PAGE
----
The main cause of global warming is the increased emission of so called greenhouse gases , in particular carbon dioxide (chemical symbol CO2). These greenhouse gases have an average lifetime in the atmosphere of 50 to 200 years. This means that even if we stopped the emission of greenhouse gases completely tomorrow, global warming would still continue.
In other words: It is impossible to stop global warming, it is only possible to mitigate its effects through a drastic reduction of the emission of CO2.
Nuclear energy is used to generate electrical power. Therefore it is only possible to reduce the emission of CO2 if nuclear power plants are used instead of other, CO2 emitting technologies. This is in particular the case for electrical generation plants fuelled by coal, oil or gas. The CO2 emission can indeed be reduced, if electrical power plants driven by fossil fuels are being replaced by nuclear power plants. However the application of nuclear power unfortunately is highly problematic, therefore the problem of CO2 emissions must not be looked at independently of all other risks and problems. See our text about pros and cons of nuclear power for a summary of the advantages and disadvantages.
The International Energy Agency (IEA) records the energy consumption world-wide and produces a forecast for the next 25 years. In their last energy outlook published in autumn 2006, IEA predicts a strong increase of the carbon dioxide emissions by the year 2030 as a consequence of the increasing demand for energy world-wide.
Additionally, IEA investigated to which extent the above mentioned emissions of CO2 could be prevented if politics applied rigorous measures. One of many measures investigated was massive facilitations and incentives for building additional nuclear power plants.
From all measures proposed, nuclear energy was found to have the smallest effect (only 10%). This result is even more remarkable facing the fact that IEA is known for having no reservations whatsoever against nuclear energy.
The chart below shows the effects of each proposed measure to reduce the main cause of global warming, the emission of carbon dioxide:
Graph1: Proportional effect of measures to mitigate the main cause of global warming, the emission of CO2 by the year 2030. 100% = effect of all proposed measures together. Data source: International Energy Agency (IEA). http://iea.org
The following results attract attention:
This result is surprising, in particular if you think about how nuclear power is praised as solution to global warming by politicians like George W. Bush and Tony Blair. It seems like they would (again) head into the wrong direction.
Instead of talking about measures to increase the energy efficiency, which accounts for 80% of the effects, some politicians propagandize building nuclear power plants, which according to IEA can only account for 10% of the desired effects. Here the focus is clearly on the wrong subject!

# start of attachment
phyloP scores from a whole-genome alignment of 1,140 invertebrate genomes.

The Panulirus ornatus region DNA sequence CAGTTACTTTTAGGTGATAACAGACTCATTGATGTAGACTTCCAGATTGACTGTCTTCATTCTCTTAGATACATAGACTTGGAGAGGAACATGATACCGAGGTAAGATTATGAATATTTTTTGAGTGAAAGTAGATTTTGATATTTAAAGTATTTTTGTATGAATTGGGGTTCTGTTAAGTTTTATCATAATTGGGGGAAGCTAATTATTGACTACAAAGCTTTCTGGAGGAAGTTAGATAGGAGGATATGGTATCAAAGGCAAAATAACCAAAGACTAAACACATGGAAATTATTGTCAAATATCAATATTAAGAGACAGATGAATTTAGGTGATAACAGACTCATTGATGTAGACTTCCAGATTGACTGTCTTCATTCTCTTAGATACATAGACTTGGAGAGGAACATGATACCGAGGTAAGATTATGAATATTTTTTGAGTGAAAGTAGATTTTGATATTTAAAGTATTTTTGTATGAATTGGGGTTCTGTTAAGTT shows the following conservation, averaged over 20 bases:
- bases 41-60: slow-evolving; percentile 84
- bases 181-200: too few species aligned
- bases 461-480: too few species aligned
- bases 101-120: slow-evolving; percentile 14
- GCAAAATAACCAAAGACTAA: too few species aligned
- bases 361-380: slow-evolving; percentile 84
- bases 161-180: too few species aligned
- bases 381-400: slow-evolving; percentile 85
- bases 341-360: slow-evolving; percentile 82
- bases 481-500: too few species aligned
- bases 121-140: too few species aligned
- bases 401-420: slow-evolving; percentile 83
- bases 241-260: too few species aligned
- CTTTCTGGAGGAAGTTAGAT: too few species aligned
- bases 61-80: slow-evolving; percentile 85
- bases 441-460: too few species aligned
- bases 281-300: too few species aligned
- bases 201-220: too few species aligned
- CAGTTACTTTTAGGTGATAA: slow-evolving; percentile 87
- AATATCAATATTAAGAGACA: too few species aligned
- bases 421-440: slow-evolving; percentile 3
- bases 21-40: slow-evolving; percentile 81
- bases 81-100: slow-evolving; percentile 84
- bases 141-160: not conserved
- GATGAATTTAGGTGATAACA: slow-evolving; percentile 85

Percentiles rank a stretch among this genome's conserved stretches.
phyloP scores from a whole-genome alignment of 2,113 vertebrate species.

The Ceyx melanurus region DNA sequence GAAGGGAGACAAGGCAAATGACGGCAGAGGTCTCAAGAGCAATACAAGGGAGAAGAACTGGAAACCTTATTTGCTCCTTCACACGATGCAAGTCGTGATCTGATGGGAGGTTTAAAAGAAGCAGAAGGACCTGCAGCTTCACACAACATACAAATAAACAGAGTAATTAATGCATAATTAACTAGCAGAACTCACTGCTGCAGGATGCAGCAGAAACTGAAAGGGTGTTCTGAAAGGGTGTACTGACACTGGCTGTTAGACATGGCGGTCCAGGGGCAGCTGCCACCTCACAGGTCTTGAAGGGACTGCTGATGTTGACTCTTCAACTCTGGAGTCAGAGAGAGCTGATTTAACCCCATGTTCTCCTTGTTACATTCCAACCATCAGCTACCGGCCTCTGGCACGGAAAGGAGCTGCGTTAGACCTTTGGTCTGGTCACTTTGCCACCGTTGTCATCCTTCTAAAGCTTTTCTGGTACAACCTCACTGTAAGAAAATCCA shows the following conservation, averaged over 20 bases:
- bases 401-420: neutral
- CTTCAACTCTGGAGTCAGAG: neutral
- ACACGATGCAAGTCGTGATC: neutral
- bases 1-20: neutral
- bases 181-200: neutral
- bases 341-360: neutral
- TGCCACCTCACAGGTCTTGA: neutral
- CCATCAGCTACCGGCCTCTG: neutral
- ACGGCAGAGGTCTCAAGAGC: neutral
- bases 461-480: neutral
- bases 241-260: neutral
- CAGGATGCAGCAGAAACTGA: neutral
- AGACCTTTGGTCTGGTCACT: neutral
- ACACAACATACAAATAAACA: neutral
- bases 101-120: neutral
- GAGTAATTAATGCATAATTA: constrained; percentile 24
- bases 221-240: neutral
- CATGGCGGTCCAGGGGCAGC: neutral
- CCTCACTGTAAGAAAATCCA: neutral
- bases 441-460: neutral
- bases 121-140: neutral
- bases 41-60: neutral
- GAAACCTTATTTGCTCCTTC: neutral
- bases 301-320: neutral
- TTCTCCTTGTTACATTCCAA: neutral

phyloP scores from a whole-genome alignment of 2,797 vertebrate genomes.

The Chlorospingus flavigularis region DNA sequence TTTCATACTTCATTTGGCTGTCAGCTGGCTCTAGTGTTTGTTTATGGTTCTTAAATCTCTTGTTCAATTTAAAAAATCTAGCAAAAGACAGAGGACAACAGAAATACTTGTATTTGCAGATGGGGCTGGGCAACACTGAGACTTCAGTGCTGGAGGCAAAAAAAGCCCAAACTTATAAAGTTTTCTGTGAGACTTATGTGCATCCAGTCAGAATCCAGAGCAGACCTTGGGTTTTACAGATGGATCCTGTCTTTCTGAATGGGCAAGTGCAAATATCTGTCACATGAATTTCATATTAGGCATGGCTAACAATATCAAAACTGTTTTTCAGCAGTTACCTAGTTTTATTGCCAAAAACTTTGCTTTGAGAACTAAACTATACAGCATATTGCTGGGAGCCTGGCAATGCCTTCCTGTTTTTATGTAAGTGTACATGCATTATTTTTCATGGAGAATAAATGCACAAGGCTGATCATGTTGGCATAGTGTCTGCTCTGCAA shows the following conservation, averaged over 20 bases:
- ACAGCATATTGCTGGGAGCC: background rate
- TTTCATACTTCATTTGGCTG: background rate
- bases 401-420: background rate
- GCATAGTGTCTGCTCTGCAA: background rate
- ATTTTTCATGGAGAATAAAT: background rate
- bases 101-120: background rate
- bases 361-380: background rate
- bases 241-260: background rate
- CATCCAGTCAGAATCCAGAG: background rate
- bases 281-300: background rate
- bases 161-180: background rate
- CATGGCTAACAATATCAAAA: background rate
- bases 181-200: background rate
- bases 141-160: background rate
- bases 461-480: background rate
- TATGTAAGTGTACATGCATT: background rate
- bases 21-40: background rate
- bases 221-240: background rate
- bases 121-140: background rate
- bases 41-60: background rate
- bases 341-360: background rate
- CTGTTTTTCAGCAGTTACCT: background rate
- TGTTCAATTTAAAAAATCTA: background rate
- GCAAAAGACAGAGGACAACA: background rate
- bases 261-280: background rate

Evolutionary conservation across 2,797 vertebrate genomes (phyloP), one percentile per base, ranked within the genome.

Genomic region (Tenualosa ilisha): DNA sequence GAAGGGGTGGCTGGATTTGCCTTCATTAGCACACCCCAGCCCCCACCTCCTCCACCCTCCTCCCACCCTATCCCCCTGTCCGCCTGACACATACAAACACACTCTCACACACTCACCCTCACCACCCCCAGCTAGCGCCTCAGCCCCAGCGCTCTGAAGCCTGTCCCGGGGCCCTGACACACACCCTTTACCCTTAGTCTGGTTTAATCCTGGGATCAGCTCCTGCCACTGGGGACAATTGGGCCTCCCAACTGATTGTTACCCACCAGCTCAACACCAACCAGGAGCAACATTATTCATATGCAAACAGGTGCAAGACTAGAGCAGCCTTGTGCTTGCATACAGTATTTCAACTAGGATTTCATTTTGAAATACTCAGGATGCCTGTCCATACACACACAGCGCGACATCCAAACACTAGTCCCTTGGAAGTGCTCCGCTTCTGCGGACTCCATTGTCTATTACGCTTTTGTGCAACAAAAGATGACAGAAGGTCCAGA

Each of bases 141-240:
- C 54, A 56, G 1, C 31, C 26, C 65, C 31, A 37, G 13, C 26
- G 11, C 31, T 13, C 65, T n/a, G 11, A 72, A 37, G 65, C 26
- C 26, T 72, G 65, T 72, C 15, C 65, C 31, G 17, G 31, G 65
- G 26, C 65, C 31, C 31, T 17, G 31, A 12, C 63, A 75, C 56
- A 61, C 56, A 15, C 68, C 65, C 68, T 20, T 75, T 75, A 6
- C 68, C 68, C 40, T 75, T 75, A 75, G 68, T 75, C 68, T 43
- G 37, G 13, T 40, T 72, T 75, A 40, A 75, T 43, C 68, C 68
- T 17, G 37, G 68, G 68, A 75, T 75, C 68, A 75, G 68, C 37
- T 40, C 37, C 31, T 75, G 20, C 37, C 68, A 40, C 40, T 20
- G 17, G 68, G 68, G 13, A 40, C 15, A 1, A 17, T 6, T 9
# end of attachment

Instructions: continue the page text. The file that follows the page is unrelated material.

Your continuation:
Unfortunately, there is no lobby for energy efficiency, except perhaps some environmental organisations. The nuclear industry however, does have quite a strong lobby world-wide. If a politician asks for a higher efficiency of cars, he or she gets opposed immediately by the automobile industry (keyword work places). If the same politician suggests building nuclear power plants, he or she can even hope for some money for the next election campaign.
If the focus is put only to avoid the emission of CO2 and if all other side effects are neglected, then nuclear energy can indeed contribute to the solution. However the problem of climate change should be solved and discussed in a much wider context: It is important to limit our consumption of resources to such an amount which does not curtail future generations nor other beings on Earth. We finally must learn to live a sustainable living .
In this context, nuclear power plants are no solution at all. On the contrary, it would mean to shift from one problem (CO2 emission) to another and not less severe problem (nuclear waste, risk of nuclear catastrophes, limited resource uranium, nuclear proliferation).
Nuclear energy could contribute only little to reduce the cause of global warming. Moreover, it can only be a serious option if you shut the eyes to the many cons of nuclear power.
Our energy consumption has increased year by year. Politics and industry made sure that the demand of energy was always fulfilled. Supply followed demand. Sustainability was rarely looked at.
We will now have to change our behaviour: We can only afford to use as much energy as we are able to produce in a sustainable way. Demand has to follow supply and not vice-versa any more. If we do so, pretended solutions like nuclear power are automatically out of discussion.